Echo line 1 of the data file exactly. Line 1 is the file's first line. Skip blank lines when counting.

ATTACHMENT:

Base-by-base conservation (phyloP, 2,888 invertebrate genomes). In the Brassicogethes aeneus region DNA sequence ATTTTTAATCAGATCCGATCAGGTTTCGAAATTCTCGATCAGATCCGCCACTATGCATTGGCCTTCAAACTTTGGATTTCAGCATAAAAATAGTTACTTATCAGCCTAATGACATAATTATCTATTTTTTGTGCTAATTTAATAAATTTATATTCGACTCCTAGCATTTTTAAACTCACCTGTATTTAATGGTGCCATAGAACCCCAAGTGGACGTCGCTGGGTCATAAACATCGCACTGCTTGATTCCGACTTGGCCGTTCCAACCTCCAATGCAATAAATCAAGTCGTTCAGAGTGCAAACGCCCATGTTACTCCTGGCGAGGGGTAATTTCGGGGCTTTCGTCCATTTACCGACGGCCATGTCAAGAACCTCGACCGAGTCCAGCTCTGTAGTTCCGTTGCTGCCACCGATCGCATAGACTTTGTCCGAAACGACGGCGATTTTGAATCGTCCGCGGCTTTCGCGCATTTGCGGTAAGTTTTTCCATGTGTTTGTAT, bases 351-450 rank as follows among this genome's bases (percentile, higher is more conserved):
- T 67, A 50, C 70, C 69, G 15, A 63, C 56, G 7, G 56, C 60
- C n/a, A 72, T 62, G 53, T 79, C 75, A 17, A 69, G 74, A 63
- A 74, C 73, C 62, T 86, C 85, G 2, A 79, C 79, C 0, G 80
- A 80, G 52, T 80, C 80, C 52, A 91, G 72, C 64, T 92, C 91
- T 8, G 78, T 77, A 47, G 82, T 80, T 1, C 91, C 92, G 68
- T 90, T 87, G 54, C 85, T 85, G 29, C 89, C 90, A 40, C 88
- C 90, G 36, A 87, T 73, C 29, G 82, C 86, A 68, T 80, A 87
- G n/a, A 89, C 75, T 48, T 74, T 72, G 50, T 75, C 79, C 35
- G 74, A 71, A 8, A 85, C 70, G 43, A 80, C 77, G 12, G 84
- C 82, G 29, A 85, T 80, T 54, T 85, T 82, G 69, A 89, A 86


Base-by-base conservation (phyloP, 2,888 invertebrate genomes). In the Brassicogethes aeneus region DNA sequence ATTTTTAATCAGATCCGATCAGGTTTCGAAATTCTCGATCAGATCCGCCACTATGCATTGGCCTTCAAACTTTGGATTTCAGCATAAAAATAGTTACTTATCAGCCTAATGACATAATTATCTATTTTTTGTGCTAATTTAATAAATTTATATTCGACTCCTAGCATTTTTAAACTCACCTGTATTTAATGGTGCCATAGAACCCCAAGTGGACGTCGCTGGGTCATAAACATCGCACTGCTTGATTCCGACTTGGCCGTTCCAACCTCCAATGCAATAAATCAAGTCGTTCAGAGTGCAAACGCCCATGTTACTCCTGGCGAGGGGTAATTTCGGGGCTTTCGTCCATTTACCGACGGCCATGTCAAGAACCTCGACCGAGTCCAGCTCTGTAGTTCCGTTGCTGCCACCGATCGCATAGACTTTGTCCGAAACGACGGCGATTTTGAATCGTCCGCGGCTTTCGCGCATTTGCGGTAAGTTTTTCCATGTGTTTGTAT, bases 351-450 rank as follows among this genome's bases (percentile, higher is more conserved):